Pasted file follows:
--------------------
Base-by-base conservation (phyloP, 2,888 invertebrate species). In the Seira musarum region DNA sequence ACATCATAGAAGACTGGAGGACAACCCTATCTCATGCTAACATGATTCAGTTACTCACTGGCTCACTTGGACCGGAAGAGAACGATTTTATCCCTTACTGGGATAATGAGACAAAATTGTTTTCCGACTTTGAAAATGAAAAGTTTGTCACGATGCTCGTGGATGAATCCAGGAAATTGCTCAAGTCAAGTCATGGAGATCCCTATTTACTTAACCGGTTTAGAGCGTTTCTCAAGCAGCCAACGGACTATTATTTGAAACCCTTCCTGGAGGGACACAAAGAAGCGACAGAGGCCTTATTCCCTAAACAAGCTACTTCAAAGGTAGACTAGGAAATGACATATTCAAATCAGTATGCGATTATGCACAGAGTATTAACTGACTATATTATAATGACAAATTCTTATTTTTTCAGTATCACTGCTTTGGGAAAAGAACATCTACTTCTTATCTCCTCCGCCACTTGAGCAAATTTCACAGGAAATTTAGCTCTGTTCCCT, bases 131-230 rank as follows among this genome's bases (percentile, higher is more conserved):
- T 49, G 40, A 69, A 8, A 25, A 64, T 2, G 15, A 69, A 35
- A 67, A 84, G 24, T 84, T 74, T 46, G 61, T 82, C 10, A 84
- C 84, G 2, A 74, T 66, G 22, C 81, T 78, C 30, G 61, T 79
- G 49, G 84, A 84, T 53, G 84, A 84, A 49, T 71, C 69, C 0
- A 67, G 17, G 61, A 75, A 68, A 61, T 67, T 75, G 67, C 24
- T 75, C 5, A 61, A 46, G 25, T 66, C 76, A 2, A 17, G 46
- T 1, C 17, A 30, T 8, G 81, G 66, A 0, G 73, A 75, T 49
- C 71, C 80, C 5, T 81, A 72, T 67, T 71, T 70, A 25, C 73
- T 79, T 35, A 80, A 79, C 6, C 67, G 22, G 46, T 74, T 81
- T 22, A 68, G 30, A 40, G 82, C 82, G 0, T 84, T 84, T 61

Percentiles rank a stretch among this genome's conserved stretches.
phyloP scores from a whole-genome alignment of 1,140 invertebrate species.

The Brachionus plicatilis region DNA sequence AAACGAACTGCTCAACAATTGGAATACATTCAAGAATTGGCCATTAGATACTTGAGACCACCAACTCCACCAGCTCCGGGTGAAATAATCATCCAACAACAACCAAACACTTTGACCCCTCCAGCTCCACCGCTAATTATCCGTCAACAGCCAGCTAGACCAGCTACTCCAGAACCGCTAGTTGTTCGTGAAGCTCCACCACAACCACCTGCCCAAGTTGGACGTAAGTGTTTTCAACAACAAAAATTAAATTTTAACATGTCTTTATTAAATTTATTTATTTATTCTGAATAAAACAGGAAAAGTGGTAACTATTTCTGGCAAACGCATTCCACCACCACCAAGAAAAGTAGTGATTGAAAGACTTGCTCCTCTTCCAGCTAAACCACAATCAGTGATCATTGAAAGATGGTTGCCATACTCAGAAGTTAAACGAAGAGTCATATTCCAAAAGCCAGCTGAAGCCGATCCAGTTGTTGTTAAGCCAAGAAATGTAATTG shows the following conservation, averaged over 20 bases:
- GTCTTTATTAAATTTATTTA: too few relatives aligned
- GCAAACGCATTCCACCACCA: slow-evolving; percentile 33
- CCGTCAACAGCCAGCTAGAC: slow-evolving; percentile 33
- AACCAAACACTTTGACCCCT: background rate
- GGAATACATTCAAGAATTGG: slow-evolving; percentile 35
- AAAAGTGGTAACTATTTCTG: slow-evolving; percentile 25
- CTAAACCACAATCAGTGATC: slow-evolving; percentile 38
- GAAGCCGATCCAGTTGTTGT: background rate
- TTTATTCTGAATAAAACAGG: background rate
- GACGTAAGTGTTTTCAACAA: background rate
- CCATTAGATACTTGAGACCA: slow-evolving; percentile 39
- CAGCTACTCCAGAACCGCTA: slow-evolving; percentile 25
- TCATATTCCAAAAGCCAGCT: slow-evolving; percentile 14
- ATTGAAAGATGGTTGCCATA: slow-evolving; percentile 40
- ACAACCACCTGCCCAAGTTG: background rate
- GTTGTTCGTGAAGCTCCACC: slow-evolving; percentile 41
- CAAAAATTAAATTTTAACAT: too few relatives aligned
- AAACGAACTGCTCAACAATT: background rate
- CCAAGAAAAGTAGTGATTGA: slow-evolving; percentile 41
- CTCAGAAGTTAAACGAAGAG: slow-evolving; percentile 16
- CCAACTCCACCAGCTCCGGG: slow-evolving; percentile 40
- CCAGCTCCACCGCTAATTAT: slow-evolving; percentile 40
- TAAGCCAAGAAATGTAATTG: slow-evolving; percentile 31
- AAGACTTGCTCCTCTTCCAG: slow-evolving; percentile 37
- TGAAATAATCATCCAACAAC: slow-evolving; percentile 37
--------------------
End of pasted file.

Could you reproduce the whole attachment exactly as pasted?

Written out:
Base-by-base conservation (phyloP, 2,888 invertebrate species). In the Seira musarum region DNA sequence ACATCATAGAAGACTGGAGGACAACCCTATCTCATGCTAACATGATTCAGTTACTCACTGGCTCACTTGGACCGGAAGAGAACGATTTTATCCCTTACTGGGATAATGAGACAAAATTGTTTTCCGACTTTGAAAATGAAAAGTTTGTCACGATGCTCGTGGATGAATCCAGGAAATTGCTCAAGTCAAGTCATGGAGATCCCTATTTACTTAACCGGTTTAGAGCGTTTCTCAAGCAGCCAACGGACTATTATTTGAAACCCTTCCTGGAGGGACACAAAGAAGCGACAGAGGCCTTATTCCCTAAACAAGCTACTTCAAAGGTAGACTAGGAAATGACATATTCAAATCAGTATGCGATTATGCACAGAGTATTAACTGACTATATTATAATGACAAATTCTTATTTTTTCAGTATCACTGCTTTGGGAAAAGAACATCTACTTCTTATCTCCTCCGCCACTTGAGCAAATTTCACAGGAAATTTAGCTCTGTTCCCT, bases 131-230 rank as follows among this genome's bases (percentile, higher is more conserved):
- T 49, G 40, A 69, A 8, A 25, A 64, T 2, G 15, A 69, A 35
- A 67, A 84, G 24, T 84, T 74, T 46, G 61, T 82, C 10, A 84
- C 84, G 2, A 74, T 66, G 22, C 81, T 78, C 30, G 61, T 79
- G 49, G 84, A 84, T 53, G 84, A 84, A 49, T 71, C 69, C 0
- A 67, G 17, G 61, A 75, A 68, A 61, T 67, T 75, G 67, C 24
- T 75, C 5, A 61, A 46, G 25, T 66, C 76, A 2, A 17, G 46
- T 1, C 17, A 30, T 8, G 81, G 66, A 0, G 73, A 75, T 49
- C 71, C 80, C 5, T 81, A 72, T 67, T 71, T 70, A 25, C 73
- T 79, T 35, A 80, A 79, C 6, C 67, G 22, G 46, T 74, T 81
- T 22, A 68, G 30, A 40, G 82, C 82, G 0, T 84, T 84, T 61

Percentiles rank a stretch among this genome's conserved stretches.
phyloP scores from a whole-genome alignment of 1,140 invertebrate species.

The Brachionus plicatilis region DNA sequence AAACGAACTGCTCAACAATTGGAATACATTCAAGAATTGGCCATTAGATACTTGAGACCACCAACTCCACCAGCTCCGGGTGAAATAATCATCCAACAACAACCAAACACTTTGACCCCTCCAGCTCCACCGCTAATTATCCGTCAACAGCCAGCTAGACCAGCTACTCCAGAACCGCTAGTTGTTCGTGAAGCTCCACCACAACCACCTGCCCAAGTTGGACGTAAGTGTTTTCAACAACAAAAATTAAATTTTAACATGTCTTTATTAAATTTATTTATTTATTCTGAATAAAACAGGAAAAGTGGTAACTATTTCTGGCAAACGCATTCCACCACCACCAAGAAAAGTAGTGATTGAAAGACTTGCTCCTCTTCCAGCTAAACCACAATCAGTGATCATTGAAAGATGGTTGCCATACTCAGAAGTTAAACGAAGAGTCATATTCCAAAAGCCAGCTGAAGCCGATCCAGTTGTTGTTAAGCCAAGAAATGTAATTG shows the following conservation, averaged over 20 bases:
- GTCTTTATTAAATTTATTTA: too few relatives aligned
- GCAAACGCATTCCACCACCA: slow-evolving; percentile 33
- CCGTCAACAGCCAGCTAGAC: slow-evolving; percentile 33
- AACCAAACACTTTGACCCCT: background rate
- GGAATACATTCAAGAATTGG: slow-evolving; percentile 35
- AAAAGTGGTAACTATTTCTG: slow-evolving; percentile 25
- CTAAACCACAATCAGTGATC: slow-evolving; percentile 38
- GAAGCCGATCCAGTTGTTGT: background rate
- TTTATTCTGAATAAAACAGG: background rate
- GACGTAAGTGTTTTCAACAA: background rate
- CCATTAGATACTTGAGACCA: slow-evolving; percentile 39
- CAGCTACTCCAGAACCGCTA: slow-evolving; percentile 25
- TCATATTCCAAAAGCCAGCT: slow-evolving; percentile 14
- ATTGAAAGATGGTTGCCATA: slow-evolving; percentile 40
- ACAACCACCTGCCCAAGTTG: background rate
- GTTGTTCGTGAAGCTCCACC: slow-evolving; percentile 41
- CAAAAATTAAATTTTAACAT: too few relatives aligned
- AAACGAACTGCTCAACAATT: background rate
- CCAAGAAAAGTAGTGATTGA: slow-evolving; percentile 41
- CTCAGAAGTTAAACGAAGAG: slow-evolving; percentile 16
- CCAACTCCACCAGCTCCGGG: slow-evolving; percentile 40
- CCAGCTCCACCGCTAATTAT: slow-evolving; percentile 40
- TAAGCCAAGAAATGTAATTG: slow-evolving; percentile 31
- AAGACTTGCTCCTCTTCCAG: slow-evolving; percentile 37
- TGAAATAATCATCCAACAAC: slow-evolving; percentile 37